Russia is looking to tap former Soviet states like Kazakhstan and Uzbekistan to sell its gas, boost its LNG exports and expand its domestic gas network to keep its gas flowing. It is also banking on Russia as an alternative route to Europe, but details remain vague.
Moscow sees China as an alternative to the massive European market. But, that would require building new pipelines to supplement the existing Power of Siberia pipeline.
"If [Russian President Vladimir] Putin plans to build pipelines to China with the same capacity as the pipelines that go into Europe, he will have to wait for a couple of decades," Russian energy analyst Mikhail Krutikhin told DW, adding that Beijing seems reluctant to buy more Russian gas for now.
European binge on Russian LNG
The continued deliveries of Russian gas, even though a small fraction of what the EU bought earlier, have led to calls to phase out LNG imports, which increased 37% to 22 bcm last year. Belgium, France and Spain purchased record volumes from Russia in 2022.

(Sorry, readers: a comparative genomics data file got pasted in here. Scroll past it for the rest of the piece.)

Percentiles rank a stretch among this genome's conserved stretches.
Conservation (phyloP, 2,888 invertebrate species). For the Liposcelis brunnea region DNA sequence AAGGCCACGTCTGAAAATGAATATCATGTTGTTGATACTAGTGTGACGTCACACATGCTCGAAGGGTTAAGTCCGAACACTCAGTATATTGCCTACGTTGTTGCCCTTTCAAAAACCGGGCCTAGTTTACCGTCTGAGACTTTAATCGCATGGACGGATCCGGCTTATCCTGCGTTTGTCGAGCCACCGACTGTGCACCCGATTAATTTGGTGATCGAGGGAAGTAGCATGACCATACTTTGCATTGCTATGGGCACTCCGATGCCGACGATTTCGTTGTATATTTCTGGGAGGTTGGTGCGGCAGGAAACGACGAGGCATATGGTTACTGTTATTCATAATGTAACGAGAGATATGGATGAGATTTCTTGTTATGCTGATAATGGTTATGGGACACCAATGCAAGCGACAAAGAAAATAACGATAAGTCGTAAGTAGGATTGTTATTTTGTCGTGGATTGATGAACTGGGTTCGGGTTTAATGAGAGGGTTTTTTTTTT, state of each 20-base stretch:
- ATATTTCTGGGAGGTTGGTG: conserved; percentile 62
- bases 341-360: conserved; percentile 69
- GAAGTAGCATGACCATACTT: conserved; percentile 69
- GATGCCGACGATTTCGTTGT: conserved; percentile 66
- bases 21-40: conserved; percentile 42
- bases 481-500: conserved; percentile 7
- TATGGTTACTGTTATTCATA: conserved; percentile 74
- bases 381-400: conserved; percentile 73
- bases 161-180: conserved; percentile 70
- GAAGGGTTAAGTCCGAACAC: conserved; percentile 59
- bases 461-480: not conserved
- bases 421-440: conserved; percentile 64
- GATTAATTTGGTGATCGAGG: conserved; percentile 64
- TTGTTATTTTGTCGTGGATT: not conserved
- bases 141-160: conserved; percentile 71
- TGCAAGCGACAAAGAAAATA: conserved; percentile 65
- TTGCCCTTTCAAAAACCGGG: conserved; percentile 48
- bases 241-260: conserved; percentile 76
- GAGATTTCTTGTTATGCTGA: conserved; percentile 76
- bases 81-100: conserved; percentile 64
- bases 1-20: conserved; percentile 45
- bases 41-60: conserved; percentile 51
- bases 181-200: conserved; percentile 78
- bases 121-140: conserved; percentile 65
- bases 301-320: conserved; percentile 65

While higher LNG imports undermine the bloc's plan to become independent from all Russian fossil fuels by 2027, they also help contribute billions of euros in revenue to the Kremlin.
Earlier this year, the EU's energy commissioner Kadri Simson urged EU companies to refrain from signing new contracts with Russian LNG suppliers.
Those that continue to buy Russian gas cite potential legal troubles in the absence of any EU-wide measures, inflation risks and, in the case of landlocked Austria and Hungary, a lack of alternatives to quickly diversify supplies.
Countries like the Netherlands and Spain are taking steps to stop buying Russian LNG, but in the absence of any sanctions ditching Russian gas for good could take a while.
As for Moscow, its gas war, which has led to the EU finding new suppliers and speeding up its green transition, has permanently damaged its status as Europe's foremost gas supplier.
"Even though Russia can offer gas at very low prices in the future, Europeans would remember that it can break the contract any time for political reasons," Krutikhin said. "It's not possible to rely on signatures and contracts made by Russian officials. Russia is not to be trusted."
This piece was updated on August 31 to include figures on Gazprom's second-quarter loss and to include a reference to the unexplained explosions at the Nord Stream pipelines.
Edited by: Uwe Hessler